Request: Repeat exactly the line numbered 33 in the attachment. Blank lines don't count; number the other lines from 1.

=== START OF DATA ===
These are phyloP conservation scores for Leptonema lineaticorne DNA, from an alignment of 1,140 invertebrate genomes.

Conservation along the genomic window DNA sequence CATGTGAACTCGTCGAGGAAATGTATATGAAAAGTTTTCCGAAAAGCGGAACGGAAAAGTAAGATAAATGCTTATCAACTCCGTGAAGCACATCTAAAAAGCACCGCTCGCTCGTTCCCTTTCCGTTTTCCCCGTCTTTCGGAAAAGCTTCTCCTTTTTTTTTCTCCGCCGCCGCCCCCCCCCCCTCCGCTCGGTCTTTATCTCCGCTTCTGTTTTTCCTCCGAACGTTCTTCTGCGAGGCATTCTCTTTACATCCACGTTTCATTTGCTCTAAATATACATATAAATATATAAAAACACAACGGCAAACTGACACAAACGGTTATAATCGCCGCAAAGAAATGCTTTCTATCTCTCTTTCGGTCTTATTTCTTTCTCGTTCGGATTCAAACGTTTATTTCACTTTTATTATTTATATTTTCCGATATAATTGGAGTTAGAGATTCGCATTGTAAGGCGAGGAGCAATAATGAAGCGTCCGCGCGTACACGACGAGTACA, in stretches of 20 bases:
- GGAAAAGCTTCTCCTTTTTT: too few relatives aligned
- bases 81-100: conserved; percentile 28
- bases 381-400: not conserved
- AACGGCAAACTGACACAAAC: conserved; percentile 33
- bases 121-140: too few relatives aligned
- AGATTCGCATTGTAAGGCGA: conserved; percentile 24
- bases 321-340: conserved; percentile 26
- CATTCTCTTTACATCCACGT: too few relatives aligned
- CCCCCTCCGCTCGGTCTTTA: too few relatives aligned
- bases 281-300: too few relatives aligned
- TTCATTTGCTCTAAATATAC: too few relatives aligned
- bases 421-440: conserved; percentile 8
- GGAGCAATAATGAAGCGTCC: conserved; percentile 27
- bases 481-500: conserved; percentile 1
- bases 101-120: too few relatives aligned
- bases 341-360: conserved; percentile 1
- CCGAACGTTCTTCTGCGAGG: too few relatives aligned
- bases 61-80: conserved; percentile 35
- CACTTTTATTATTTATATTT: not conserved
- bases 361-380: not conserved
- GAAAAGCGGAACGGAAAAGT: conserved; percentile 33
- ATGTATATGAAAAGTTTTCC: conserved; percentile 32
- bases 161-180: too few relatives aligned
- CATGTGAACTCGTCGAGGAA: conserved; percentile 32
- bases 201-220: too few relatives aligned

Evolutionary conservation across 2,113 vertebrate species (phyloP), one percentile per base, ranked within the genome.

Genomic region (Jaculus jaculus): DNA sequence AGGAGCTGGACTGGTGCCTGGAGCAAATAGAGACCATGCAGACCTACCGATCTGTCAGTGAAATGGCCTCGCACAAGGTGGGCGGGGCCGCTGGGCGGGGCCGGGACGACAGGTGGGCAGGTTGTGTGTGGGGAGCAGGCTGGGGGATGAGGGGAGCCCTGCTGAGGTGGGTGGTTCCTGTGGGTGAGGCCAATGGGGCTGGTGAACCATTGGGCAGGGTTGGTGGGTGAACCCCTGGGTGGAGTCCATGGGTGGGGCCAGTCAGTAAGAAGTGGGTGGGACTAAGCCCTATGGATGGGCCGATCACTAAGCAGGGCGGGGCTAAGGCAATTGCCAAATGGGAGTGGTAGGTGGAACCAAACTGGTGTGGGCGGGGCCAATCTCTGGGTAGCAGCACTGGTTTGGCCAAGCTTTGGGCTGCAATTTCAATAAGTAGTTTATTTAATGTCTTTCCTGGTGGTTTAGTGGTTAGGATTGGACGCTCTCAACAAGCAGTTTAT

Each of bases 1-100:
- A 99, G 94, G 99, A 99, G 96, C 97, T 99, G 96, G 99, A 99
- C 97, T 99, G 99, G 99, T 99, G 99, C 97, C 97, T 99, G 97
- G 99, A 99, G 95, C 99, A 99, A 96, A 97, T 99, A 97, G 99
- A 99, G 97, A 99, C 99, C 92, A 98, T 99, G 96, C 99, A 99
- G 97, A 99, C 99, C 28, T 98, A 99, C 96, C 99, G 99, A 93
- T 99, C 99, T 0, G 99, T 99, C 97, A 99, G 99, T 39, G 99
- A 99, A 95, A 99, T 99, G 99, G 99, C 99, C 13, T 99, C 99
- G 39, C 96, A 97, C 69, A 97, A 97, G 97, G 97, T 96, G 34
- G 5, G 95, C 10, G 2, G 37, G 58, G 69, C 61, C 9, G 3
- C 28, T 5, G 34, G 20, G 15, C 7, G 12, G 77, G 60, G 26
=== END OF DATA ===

- G 99, A 99, G 95, C 99, A 99, A 96, A 97, T 99, A 97, G 99